Date(s): 31. May
CFP: Special Issue of Journal of Aesthetics and Phenomenology (Vol. 4, No. 2, 2017)
Theme: Thinking Contemporary Art with Heidegger
Guest Editors: Jussi Backman (University of Jyväskylä), Harri Mäcklin (University of Helsinki), Raine Vasquez (University of Helsinki)
Submission Deadline: 31 May 2017
Send Submissions To: firstname.lastname@example.org
Submission Guidelines: http://www.tandfonline.com/action/authorSubmission?journalCode=rfap20&page=instructions
Eighty years have passed since Heidegger’s 1935–36 lectures on The Origin of the Work of Art, which became his most famous and sustained reflection on art. Since then, the artworld has moved through modernism and postmodernism, on to what is now commonly referred to as ‘contemporaneity’. In spite of his momentous influence on philosophy of art, Heidegger’s relevance for contemporary art has been explored relatively little. Journal of Aesthetics and Phenomenology will dedicate a special issue in 2017 to contributions discussing this complex topic.
Is Heidegger’s ontology of the artwork, as presented in The Origin of the Work of Art, in his Nietzsche lectures, and elsewhere in his corpus, applicable to contemporary art – and if so, in what ways? How could new forms of art, such as digital art, be analysed from a Heideggerian perspective? How does contemporary art relate to the paradigms of the Western tradition of metaphysics as Heidegger understands it? Does contemporary art belong in ‘the domain of the pastry chef’ – as Heidegger provocatively suggested in 1935 – in the sense of being primarily oriented to subjective aesthetic experience, or is an ‘overcoming’ of traditional aesthetics already at work in contemporary art? Is contemporary art downright ‘destructive’, as Heidegger characterizes contemporary literature in a 1966 interview, and in what sense? How does the ‘contemporaneity’ of contemporary art relate to Heidegger’s view of the contemporary historical situation of the West between the end of metaphysics in Hegel and Nietzsche and the forthcoming ‘other beginning’ of Western thought?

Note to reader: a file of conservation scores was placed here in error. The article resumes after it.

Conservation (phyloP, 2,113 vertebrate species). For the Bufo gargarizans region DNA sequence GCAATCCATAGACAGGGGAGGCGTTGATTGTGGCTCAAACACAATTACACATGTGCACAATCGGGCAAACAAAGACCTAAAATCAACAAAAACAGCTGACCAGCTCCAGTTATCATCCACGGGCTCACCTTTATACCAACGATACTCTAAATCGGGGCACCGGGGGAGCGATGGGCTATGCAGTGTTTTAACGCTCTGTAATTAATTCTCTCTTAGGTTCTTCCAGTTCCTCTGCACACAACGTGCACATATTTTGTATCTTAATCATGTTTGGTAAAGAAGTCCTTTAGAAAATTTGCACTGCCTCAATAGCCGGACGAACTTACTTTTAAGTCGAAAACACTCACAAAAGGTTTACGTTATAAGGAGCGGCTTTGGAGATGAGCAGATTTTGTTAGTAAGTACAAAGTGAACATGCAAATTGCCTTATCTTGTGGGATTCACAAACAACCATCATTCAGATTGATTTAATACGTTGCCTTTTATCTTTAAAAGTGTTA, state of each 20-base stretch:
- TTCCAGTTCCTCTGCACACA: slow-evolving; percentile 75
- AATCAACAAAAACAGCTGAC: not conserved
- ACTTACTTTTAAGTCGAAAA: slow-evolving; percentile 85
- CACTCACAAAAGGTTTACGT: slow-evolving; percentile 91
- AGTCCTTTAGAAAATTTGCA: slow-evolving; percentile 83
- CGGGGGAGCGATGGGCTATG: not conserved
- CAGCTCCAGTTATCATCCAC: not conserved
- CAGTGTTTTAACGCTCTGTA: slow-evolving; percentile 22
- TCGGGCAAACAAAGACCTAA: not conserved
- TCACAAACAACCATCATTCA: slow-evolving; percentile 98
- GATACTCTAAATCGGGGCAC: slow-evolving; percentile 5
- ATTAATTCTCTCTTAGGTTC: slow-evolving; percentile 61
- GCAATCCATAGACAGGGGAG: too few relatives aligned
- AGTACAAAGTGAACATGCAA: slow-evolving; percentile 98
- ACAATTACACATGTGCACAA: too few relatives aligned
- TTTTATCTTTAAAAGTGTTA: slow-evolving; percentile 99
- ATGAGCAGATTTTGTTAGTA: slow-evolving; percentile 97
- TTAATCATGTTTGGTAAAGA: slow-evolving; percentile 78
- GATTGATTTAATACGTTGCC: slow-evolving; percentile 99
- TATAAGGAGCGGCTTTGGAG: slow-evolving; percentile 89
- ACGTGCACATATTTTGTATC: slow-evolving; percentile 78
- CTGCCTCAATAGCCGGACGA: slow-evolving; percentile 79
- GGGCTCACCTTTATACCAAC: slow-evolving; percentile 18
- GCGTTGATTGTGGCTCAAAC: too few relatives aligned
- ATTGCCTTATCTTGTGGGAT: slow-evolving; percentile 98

The editors invite article manuscripts on these and other questions related to Heidegger and contemporary art. The submissions will go through a blind review process and a maximum of four submissions will be selected for publication by the guest editors. The maximum length of the manuscript is 8,000 words. Please follow the style guidelines of the journal:
The submissions should be sent to email@example.com by 31 May 2017 at the latest.